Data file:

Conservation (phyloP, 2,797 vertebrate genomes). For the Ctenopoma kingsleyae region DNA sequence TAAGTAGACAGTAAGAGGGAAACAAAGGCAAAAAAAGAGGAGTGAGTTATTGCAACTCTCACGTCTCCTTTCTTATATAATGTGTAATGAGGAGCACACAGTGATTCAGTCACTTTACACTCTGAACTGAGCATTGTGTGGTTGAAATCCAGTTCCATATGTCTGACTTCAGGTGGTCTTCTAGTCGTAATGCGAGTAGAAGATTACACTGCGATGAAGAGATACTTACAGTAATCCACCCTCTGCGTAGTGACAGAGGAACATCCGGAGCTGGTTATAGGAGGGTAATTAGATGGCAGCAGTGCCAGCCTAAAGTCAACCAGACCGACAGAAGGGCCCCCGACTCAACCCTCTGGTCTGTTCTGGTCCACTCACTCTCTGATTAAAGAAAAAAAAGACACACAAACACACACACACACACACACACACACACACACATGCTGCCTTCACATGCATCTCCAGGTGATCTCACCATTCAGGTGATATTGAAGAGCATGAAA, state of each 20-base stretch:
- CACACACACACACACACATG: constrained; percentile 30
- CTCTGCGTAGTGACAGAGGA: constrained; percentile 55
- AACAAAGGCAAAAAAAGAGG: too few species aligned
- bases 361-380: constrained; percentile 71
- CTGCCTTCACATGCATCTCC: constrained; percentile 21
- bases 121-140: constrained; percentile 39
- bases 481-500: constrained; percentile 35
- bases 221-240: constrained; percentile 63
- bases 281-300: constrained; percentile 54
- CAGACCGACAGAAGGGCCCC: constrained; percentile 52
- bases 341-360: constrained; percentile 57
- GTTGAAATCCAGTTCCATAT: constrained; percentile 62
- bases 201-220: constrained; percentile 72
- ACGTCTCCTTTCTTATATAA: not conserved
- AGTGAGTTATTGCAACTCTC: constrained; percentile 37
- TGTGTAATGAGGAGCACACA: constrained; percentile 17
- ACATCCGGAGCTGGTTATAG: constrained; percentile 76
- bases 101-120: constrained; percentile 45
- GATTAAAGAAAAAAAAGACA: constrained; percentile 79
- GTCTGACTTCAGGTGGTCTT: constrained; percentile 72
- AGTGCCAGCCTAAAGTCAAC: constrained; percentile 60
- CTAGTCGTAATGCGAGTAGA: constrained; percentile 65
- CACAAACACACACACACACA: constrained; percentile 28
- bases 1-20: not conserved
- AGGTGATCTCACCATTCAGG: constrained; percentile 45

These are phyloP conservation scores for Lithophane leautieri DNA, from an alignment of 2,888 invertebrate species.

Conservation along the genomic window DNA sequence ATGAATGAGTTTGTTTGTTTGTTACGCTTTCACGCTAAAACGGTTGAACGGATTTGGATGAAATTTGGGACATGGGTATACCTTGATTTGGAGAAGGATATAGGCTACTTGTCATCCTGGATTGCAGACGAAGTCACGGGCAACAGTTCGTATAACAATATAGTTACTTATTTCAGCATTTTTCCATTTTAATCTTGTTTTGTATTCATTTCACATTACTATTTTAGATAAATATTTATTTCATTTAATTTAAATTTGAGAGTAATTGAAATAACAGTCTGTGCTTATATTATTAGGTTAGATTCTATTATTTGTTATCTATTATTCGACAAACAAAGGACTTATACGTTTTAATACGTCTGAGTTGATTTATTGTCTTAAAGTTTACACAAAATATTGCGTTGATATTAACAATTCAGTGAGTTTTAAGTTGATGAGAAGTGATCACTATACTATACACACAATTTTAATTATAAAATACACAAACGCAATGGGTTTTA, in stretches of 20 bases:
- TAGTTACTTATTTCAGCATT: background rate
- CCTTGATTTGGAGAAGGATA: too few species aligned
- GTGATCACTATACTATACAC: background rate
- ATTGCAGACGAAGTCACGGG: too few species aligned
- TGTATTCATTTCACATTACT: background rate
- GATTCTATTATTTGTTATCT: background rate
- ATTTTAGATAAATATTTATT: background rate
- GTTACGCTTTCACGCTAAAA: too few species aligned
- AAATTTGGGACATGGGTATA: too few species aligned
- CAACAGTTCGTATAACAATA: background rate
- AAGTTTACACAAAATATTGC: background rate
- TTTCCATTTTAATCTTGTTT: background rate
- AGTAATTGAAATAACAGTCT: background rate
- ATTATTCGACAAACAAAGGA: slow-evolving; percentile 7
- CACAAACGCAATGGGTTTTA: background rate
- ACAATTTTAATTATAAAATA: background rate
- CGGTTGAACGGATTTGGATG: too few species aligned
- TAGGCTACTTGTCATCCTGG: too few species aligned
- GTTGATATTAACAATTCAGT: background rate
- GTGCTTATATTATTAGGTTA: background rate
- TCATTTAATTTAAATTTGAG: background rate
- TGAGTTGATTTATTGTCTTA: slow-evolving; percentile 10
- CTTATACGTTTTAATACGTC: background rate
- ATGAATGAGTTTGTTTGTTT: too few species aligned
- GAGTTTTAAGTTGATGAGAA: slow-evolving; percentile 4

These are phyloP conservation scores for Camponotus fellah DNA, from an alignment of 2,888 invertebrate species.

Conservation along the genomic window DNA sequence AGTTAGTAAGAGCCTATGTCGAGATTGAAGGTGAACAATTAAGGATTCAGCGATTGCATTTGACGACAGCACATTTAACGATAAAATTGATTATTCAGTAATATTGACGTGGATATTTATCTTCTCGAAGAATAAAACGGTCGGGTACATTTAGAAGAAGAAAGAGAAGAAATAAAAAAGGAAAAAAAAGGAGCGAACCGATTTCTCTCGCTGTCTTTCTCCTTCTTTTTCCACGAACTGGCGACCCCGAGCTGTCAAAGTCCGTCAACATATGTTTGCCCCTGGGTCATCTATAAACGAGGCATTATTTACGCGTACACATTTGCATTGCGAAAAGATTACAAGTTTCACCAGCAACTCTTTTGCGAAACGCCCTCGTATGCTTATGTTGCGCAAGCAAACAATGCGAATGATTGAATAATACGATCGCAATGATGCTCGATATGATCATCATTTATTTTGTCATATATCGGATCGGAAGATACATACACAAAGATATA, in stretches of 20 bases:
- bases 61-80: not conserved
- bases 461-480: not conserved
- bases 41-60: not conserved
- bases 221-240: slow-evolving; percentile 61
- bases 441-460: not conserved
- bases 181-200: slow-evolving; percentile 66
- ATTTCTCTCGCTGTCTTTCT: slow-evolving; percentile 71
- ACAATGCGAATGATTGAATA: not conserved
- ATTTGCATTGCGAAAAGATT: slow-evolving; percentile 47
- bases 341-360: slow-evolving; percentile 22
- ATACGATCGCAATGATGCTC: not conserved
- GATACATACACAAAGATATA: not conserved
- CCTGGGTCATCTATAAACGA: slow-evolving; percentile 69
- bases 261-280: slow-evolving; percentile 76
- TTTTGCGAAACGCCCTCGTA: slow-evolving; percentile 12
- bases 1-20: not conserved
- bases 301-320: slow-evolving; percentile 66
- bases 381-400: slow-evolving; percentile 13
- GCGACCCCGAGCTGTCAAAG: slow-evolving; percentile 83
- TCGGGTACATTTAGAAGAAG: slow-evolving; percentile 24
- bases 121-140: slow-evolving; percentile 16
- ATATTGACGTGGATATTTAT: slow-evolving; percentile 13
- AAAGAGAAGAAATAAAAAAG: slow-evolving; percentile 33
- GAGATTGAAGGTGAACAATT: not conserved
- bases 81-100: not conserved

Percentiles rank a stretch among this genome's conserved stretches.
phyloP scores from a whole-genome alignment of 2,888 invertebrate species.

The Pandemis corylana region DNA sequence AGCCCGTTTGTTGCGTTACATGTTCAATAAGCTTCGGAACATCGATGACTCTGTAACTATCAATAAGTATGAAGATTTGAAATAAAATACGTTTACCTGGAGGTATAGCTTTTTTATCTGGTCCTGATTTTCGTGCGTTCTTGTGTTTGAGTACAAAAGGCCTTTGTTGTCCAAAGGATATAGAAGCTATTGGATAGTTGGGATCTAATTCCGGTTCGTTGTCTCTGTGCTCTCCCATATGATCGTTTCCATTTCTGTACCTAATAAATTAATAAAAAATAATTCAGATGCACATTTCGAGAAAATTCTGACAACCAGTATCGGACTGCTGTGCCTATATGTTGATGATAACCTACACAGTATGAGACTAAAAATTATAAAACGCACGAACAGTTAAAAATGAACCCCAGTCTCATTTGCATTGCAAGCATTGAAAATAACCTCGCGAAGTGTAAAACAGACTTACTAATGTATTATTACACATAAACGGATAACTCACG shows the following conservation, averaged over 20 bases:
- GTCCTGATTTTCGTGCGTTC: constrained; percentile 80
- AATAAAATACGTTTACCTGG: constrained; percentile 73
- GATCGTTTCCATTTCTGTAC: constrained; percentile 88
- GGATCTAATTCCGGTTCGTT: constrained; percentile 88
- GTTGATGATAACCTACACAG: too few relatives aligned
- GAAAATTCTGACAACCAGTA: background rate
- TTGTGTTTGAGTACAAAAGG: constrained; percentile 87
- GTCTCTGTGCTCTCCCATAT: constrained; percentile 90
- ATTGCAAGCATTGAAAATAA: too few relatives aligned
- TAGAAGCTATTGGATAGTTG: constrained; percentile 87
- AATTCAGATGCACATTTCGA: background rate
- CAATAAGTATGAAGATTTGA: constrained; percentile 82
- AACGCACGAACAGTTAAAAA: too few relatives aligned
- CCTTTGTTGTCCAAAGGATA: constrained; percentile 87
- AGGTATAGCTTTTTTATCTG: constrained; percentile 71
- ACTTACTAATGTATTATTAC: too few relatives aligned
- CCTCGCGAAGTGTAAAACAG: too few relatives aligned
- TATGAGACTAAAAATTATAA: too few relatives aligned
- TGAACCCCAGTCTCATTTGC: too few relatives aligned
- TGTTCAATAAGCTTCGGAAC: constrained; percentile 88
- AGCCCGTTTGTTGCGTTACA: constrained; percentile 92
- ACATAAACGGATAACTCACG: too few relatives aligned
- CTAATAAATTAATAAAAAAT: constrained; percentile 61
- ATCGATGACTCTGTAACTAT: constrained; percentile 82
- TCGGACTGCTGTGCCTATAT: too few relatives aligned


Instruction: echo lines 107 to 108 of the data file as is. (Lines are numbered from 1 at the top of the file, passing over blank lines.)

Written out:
- ATCGATGACTCTGTAACTAT: constrained; percentile 82
- TCGGACTGCTGTGCCTATAT: too few relatives aligned